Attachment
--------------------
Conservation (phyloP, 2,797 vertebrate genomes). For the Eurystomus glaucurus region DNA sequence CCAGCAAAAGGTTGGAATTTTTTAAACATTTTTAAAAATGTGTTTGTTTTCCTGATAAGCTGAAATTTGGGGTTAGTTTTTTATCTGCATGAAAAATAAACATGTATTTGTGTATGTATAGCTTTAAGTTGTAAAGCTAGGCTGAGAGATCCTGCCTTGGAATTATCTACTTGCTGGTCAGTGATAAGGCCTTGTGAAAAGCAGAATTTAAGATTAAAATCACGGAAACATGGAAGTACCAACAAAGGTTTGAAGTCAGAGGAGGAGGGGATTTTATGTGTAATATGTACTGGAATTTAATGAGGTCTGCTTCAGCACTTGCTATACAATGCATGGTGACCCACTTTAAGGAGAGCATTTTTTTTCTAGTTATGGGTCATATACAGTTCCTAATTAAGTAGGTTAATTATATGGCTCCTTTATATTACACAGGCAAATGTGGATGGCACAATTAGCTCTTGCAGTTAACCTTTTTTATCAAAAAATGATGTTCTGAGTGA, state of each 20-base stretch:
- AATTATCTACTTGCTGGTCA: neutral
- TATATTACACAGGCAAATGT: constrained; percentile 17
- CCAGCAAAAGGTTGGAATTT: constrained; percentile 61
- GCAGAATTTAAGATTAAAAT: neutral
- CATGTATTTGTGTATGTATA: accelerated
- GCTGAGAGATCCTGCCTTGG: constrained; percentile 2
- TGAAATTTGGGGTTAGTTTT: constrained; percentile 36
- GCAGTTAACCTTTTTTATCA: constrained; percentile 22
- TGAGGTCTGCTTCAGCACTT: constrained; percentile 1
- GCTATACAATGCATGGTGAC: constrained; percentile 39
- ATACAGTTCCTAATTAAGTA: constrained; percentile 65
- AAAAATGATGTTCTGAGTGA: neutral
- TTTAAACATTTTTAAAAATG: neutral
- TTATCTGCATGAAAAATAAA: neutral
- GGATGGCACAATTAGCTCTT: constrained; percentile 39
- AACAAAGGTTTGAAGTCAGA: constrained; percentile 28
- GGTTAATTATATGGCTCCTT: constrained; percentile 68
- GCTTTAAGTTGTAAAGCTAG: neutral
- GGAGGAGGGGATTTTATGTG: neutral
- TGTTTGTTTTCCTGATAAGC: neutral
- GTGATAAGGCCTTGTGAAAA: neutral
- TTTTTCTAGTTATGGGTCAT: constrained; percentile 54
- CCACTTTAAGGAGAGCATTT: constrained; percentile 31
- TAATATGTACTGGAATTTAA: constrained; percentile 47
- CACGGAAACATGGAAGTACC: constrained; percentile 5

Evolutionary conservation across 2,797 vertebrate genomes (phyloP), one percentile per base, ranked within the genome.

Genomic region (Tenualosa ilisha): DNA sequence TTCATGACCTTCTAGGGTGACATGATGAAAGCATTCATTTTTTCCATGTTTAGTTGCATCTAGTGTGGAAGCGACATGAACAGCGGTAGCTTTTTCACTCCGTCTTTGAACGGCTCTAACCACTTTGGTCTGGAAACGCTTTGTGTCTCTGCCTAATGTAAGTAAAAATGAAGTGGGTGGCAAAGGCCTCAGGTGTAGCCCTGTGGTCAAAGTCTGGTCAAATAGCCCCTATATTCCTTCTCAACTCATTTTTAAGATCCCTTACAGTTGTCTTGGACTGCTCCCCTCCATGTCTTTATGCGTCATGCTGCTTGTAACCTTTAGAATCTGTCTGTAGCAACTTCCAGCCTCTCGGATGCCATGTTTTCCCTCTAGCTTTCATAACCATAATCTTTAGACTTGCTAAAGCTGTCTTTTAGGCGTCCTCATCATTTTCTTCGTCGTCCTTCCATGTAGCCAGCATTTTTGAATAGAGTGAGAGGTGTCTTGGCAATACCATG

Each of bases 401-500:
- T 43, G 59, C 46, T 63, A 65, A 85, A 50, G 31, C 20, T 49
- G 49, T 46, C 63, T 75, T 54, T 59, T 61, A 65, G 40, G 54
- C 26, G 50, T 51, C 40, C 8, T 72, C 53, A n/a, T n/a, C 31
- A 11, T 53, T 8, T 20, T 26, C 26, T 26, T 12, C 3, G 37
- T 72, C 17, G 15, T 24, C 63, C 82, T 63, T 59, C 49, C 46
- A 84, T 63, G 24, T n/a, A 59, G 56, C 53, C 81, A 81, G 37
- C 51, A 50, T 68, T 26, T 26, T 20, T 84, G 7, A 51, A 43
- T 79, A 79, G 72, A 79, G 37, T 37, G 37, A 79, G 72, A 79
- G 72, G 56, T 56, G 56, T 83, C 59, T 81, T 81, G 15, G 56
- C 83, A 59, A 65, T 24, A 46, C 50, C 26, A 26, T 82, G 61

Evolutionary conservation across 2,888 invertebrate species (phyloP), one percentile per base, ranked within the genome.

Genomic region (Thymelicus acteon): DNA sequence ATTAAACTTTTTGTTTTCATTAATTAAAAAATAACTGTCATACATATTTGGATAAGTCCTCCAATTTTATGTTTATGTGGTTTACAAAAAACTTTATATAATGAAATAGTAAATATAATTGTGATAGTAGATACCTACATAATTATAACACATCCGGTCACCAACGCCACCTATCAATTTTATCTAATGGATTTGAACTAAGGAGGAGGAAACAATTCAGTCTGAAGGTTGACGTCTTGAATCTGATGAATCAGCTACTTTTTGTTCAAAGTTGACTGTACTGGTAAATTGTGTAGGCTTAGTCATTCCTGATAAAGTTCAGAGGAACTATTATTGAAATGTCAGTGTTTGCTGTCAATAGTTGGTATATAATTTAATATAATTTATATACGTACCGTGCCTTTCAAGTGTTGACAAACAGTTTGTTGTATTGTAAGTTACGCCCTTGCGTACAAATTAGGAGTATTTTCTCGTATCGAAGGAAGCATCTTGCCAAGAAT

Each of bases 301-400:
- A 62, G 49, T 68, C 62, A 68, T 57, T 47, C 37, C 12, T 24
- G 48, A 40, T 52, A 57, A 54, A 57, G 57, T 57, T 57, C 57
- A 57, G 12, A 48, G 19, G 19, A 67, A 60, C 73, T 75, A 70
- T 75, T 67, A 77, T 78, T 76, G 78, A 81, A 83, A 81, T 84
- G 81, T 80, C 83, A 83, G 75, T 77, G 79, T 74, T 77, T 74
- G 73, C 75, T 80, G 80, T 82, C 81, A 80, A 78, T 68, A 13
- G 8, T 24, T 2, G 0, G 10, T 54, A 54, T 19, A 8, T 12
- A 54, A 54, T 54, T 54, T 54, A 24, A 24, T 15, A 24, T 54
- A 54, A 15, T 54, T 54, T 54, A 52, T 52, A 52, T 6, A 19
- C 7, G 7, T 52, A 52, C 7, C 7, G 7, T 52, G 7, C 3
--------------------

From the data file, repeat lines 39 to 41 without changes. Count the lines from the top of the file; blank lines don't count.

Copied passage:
- C 83, A 59, A 65, T 24, A 46, C 50, C 26, A 26, T 82, G 61

Evolutionary conservation across 2,888 invertebrate species (phyloP), one percentile per base, ranked within the genome.

Genomic region (Thymelicus acteon): DNA sequence ATTAAACTTTTTGTTTTCATTAATTAAAAAATAACTGTCATACATATTTGGATAAGTCCTCCAATTTTATGTTTATGTGGTTTACAAAAAACTTTATATAATGAAATAGTAAATATAATTGTGATAGTAGATACCTACATAATTATAACACATCCGGTCACCAACGCCACCTATCAATTTTATCTAATGGATTTGAACTAAGGAGGAGGAAACAATTCAGTCTGAAGGTTGACGTCTTGAATCTGATGAATCAGCTACTTTTTGTTCAAAGTTGACTGTACTGGTAAATTGTGTAGGCTTAGTCATTCCTGATAAAGTTCAGAGGAACTATTATTGAAATGTCAGTGTTTGCTGTCAATAGTTGGTATATAATTTAATATAATTTATATACGTACCGTGCCTTTCAAGTGTTGACAAACAGTTTGTTGTATTGTAAGTTACGCCCTTGCGTACAAATTAGGAGTATTTTCTCGTATCGAAGGAAGCATCTTGCCAAGAAT